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​Today Yahoo is rolling our Flickr "3.0," a completely redesigned approach to its photo-sharing apps on Android and iOS. In addition to offering improved sharing through Dropbox and Google+, Flickr on mobile now features Instagram-like filters and in-depth editing tools. We especially like the new option to view each photo's metadata, including which camera an image was shot with, aperture setting and more.

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MSI GS60 Ghost review: a gaming rig in an Ultrabook's clothing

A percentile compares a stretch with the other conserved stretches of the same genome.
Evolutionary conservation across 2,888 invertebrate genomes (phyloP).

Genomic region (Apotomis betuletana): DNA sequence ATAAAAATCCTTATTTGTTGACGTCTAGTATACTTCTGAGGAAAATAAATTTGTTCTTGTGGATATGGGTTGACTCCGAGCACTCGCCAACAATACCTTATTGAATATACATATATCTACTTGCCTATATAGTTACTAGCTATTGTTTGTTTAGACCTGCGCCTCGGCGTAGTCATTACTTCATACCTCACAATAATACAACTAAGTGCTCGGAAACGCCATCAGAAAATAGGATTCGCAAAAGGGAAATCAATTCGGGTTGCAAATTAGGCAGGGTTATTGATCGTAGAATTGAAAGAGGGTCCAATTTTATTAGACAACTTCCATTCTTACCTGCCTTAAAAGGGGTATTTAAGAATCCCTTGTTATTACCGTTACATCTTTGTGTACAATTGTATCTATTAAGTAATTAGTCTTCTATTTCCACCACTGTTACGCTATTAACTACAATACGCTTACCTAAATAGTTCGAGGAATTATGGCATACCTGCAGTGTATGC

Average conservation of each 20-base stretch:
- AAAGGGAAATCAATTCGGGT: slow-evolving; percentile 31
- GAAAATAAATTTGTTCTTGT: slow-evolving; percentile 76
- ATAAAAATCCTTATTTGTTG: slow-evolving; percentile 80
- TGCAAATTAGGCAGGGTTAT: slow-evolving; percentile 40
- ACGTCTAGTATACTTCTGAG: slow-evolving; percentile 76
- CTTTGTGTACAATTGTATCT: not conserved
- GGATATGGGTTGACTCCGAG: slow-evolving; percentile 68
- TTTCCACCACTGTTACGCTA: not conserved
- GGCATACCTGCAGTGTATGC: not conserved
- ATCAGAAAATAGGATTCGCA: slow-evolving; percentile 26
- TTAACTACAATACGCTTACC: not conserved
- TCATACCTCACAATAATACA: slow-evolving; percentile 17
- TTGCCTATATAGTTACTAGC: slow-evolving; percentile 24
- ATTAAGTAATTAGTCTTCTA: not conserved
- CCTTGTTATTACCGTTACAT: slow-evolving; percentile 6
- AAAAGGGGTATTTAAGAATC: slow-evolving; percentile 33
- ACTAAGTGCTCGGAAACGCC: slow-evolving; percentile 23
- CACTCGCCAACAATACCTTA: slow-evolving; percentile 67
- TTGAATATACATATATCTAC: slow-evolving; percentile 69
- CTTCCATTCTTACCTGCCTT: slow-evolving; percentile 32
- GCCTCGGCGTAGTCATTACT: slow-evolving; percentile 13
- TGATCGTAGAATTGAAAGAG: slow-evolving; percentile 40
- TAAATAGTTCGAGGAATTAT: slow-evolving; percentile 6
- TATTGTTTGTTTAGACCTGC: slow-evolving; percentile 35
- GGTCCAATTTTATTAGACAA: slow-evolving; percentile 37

It's the natural order of things: NVIDIA releases a new line of mobile GPUs and suddenly the market is flooded with new gaming laptops. It is spring, after all. Most notebooks in the category follow a standard form, but every now and then someone breaks the oversized, hulking mold. This year, it's MSI. Until now, the company's lightweight series consisted of one machine, the GS70 Stealth. It was praised for being thin, light and having a more premium feel than most gaming laptops, but its 17-inch screen still made it unwieldy. Enter the GS60 Ghost: everything you loved about the Stealth, but with a 15-inch display and -- wouldn't you know it -- NVIDIA's new GeForce GTX 800M series GPU. Let's see how it stacks up.